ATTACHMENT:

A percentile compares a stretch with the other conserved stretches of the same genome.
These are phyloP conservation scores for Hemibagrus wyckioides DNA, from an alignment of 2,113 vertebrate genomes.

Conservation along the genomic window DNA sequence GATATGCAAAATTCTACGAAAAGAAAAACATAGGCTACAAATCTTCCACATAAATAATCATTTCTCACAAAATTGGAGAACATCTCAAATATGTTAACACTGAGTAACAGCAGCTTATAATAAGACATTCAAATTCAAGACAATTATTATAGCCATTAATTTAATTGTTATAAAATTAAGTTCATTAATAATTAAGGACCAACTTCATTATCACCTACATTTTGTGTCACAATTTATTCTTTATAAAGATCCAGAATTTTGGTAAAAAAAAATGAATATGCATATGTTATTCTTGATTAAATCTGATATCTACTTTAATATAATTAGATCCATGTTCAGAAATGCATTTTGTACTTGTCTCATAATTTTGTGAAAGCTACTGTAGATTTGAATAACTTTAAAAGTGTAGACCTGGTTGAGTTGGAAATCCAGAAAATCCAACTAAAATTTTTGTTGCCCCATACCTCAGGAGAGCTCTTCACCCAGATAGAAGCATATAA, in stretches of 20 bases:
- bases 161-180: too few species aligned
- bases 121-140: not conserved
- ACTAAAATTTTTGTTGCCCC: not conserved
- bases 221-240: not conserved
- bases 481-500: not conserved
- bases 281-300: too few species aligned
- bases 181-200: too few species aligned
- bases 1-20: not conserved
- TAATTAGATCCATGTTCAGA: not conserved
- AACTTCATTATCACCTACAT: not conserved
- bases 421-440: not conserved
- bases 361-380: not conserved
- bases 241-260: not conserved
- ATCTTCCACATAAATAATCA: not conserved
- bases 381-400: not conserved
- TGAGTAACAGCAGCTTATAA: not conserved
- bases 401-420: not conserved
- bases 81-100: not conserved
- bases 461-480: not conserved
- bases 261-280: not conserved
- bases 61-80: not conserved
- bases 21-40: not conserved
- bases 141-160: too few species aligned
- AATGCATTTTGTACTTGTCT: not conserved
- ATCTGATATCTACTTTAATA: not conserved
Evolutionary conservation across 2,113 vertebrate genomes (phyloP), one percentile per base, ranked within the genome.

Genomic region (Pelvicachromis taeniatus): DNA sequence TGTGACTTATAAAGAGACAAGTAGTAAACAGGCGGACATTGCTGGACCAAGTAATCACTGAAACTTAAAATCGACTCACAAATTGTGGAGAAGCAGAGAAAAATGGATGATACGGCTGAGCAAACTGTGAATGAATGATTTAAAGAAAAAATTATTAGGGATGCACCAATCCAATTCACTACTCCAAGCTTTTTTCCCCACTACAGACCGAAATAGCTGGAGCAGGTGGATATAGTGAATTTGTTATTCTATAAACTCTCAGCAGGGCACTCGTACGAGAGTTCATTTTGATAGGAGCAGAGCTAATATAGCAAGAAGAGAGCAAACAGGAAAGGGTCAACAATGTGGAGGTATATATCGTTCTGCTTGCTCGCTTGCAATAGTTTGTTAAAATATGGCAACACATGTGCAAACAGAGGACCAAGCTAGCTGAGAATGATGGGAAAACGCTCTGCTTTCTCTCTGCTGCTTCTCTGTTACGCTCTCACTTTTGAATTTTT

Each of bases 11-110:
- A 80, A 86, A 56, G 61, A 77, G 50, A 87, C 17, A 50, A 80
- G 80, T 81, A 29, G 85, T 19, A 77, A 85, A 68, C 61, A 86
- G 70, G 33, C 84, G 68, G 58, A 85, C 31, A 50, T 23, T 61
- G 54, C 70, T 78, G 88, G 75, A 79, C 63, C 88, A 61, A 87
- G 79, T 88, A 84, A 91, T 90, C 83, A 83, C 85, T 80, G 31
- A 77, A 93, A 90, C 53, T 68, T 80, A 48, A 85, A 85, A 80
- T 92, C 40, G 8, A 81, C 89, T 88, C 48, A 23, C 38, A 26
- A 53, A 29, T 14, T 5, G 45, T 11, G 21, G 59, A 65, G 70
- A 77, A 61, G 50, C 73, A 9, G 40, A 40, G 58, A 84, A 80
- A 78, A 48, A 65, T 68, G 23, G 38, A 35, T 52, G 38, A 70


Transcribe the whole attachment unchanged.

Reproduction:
A percentile compares a stretch with the other conserved stretches of the same genome.
These are phyloP conservation scores for Hemibagrus wyckioides DNA, from an alignment of 2,113 vertebrate genomes.

Conservation along the genomic window DNA sequence GATATGCAAAATTCTACGAAAAGAAAAACATAGGCTACAAATCTTCCACATAAATAATCATTTCTCACAAAATTGGAGAACATCTCAAATATGTTAACACTGAGTAACAGCAGCTTATAATAAGACATTCAAATTCAAGACAATTATTATAGCCATTAATTTAATTGTTATAAAATTAAGTTCATTAATAATTAAGGACCAACTTCATTATCACCTACATTTTGTGTCACAATTTATTCTTTATAAAGATCCAGAATTTTGGTAAAAAAAAATGAATATGCATATGTTATTCTTGATTAAATCTGATATCTACTTTAATATAATTAGATCCATGTTCAGAAATGCATTTTGTACTTGTCTCATAATTTTGTGAAAGCTACTGTAGATTTGAATAACTTTAAAAGTGTAGACCTGGTTGAGTTGGAAATCCAGAAAATCCAACTAAAATTTTTGTTGCCCCATACCTCAGGAGAGCTCTTCACCCAGATAGAAGCATATAA, in stretches of 20 bases:
- bases 161-180: too few species aligned
- bases 121-140: not conserved
- ACTAAAATTTTTGTTGCCCC: not conserved
- bases 221-240: not conserved
- bases 481-500: not conserved
- bases 281-300: too few species aligned
- bases 181-200: too few species aligned
- bases 1-20: not conserved
- TAATTAGATCCATGTTCAGA: not conserved
- AACTTCATTATCACCTACAT: not conserved
- bases 421-440: not conserved
- bases 361-380: not conserved
- bases 241-260: not conserved
- ATCTTCCACATAAATAATCA: not conserved
- bases 381-400: not conserved
- TGAGTAACAGCAGCTTATAA: not conserved
- bases 401-420: not conserved
- bases 81-100: not conserved
- bases 461-480: not conserved
- bases 261-280: not conserved
- bases 61-80: not conserved
- bases 21-40: not conserved
- bases 141-160: too few species aligned
- AATGCATTTTGTACTTGTCT: not conserved
- ATCTGATATCTACTTTAATA: not conserved
Evolutionary conservation across 2,113 vertebrate genomes (phyloP), one percentile per base, ranked within the genome.

Genomic region (Pelvicachromis taeniatus): DNA sequence TGTGACTTATAAAGAGACAAGTAGTAAACAGGCGGACATTGCTGGACCAAGTAATCACTGAAACTTAAAATCGACTCACAAATTGTGGAGAAGCAGAGAAAAATGGATGATACGGCTGAGCAAACTGTGAATGAATGATTTAAAGAAAAAATTATTAGGGATGCACCAATCCAATTCACTACTCCAAGCTTTTTTCCCCACTACAGACCGAAATAGCTGGAGCAGGTGGATATAGTGAATTTGTTATTCTATAAACTCTCAGCAGGGCACTCGTACGAGAGTTCATTTTGATAGGAGCAGAGCTAATATAGCAAGAAGAGAGCAAACAGGAAAGGGTCAACAATGTGGAGGTATATATCGTTCTGCTTGCTCGCTTGCAATAGTTTGTTAAAATATGGCAACACATGTGCAAACAGAGGACCAAGCTAGCTGAGAATGATGGGAAAACGCTCTGCTTTCTCTCTGCTGCTTCTCTGTTACGCTCTCACTTTTGAATTTTT

Each of bases 11-110:
- A 80, A 86, A 56, G 61, A 77, G 50, A 87, C 17, A 50, A 80
- G 80, T 81, A 29, G 85, T 19, A 77, A 85, A 68, C 61, A 86
- G 70, G 33, C 84, G 68, G 58, A 85, C 31, A 50, T 23, T 61
- G 54, C 70, T 78, G 88, G 75, A 79, C 63, C 88, A 61, A 87
- G 79, T 88, A 84, A 91, T 90, C 83, A 83, C 85, T 80, G 31
- A 77, A 93, A 90, C 53, T 68, T 80, A 48, A 85, A 85, A 80
- T 92, C 40, G 8, A 81, C 89, T 88, C 48, A 23, C 38, A 26
- A 53, A 29, T 14, T 5, G 45, T 11, G 21, G 59, A 65, G 70
- A 77, A 61, G 50, C 73, A 9, G 40, A 40, G 58, A 84, A 80
- A 78, A 48, A 65, T 68, G 23, G 38, A 35, T 52, G 38, A 70